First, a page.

Being a leader can be a lonely experience, along with having to carry a lot of responsibilities, especially when leading others in a professional environment.
Good leaders can do things themselves and motivate others to do the same, whereas great leaders get others involved and empower them to lead themselves and others better.
A powerful leadership lesson I have learned is that people will support what they are involved in because they have buy-in. In laymen’s terms, they have “skin in the game.”
Having had many leadership roles in my corporate career, based on what I know now, one thing I could have done better was to have taken a more collaborative approach when leading others.
As I was seen as the leader, it was expected that I would tell team members what to do and what I expected of them. The “command” type of leadership was the norm.
By adopting a command type leadership, what I experienced was, team members:
- Didn’t think they were being utilised well.
- Weren’t willing to share new ideas.
- Did things because they had to, not because they wanted to.
- Weren’t as engaged or enthusiastic as they could have been.
What would have been better was to have a more collaborate approach and tap into the collective strengths of my team members. Oftentimes, leaders don’t know how to do this well, which is why collaborating with other leaders can bring real significant benefits.
Here are five good things that will happen when leaders come together to collaborate, using a recent project, my new leadership book titled, Ignite Your Leadership, as the example. I was able to collaborate with eleven other leaders during this book project and here are some of the benefits we experienced as a result.
- You will be challenged to do things you may have not done before. Other leaders will help us grow and reach new levels of ambition. If we are doing things on our own, we are limited to our knowledge, skills and experience. Collaboration opens us up to new possibilities and create new visions, which is one of the key responsibilities of a leader.
- You will leverage other leader’s networks. During the book project, we were able to leverage each other’s resources and networks when we needed to. The real benefit was that each of us got introduced to each other’s networks which we wouldn’t have been able to, had we not collaborated.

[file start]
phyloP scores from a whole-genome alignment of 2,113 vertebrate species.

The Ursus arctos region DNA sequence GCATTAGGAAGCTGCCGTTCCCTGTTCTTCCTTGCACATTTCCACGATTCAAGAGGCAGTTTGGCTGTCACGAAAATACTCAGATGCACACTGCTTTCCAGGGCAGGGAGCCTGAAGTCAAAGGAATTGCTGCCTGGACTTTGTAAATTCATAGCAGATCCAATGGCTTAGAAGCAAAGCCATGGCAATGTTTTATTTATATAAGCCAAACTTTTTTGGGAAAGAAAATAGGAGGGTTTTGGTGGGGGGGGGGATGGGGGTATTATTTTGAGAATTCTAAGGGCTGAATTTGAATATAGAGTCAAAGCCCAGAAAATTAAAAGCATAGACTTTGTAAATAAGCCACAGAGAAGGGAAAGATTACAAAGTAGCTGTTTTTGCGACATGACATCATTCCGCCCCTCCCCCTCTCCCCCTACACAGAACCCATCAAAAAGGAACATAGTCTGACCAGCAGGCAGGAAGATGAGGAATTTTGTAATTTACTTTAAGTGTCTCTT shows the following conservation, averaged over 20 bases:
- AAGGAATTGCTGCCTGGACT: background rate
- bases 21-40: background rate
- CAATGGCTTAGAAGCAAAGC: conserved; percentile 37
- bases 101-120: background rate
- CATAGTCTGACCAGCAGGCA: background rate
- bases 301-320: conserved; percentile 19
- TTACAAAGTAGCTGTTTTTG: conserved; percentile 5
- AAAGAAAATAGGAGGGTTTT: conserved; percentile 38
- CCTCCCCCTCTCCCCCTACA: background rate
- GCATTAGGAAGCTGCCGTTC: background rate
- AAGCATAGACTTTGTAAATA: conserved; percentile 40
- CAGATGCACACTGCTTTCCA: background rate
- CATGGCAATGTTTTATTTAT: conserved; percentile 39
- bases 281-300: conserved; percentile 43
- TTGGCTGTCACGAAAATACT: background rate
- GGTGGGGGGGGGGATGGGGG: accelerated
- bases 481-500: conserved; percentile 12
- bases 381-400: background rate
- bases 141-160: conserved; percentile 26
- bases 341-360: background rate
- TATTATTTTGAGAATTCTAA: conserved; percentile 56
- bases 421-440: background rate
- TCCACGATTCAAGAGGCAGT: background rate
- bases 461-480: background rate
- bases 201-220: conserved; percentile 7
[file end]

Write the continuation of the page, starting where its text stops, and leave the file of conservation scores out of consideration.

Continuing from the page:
- You will be able to share your workload. Having more people working on a goal or project often leads to faster progress. In our case, although completing the book took a lot longer than we would have liked, when it came to preparing for our launch, sharing the workload helped speed things up.
- You will open yourself up to new opportunities. By being able to tap into other leader’s networks, we open ourselves up to new situations and experiences. This could be by being introduced to new people or getting invited to attend different events, all of which can attract new opportunities.
- You will attract others who will want to support your collaboration. When others see the results of collaboration, they will want to experience similar things and also feel compelled to support us as well. By taking the lead and collaborating, leaders set the example for others to do the same, just like we did with our book launch.
Collaborating with others can be challenging, frustration, and at times, we may even question whether it is worth it, but if we are willing to stick with it, it can be very rewarding. It is also a lot of fun to work together with colleagues who have common intentions and are equally motivated to make a positive difference.
Question: What is another benefit of collaborating with other leaders?
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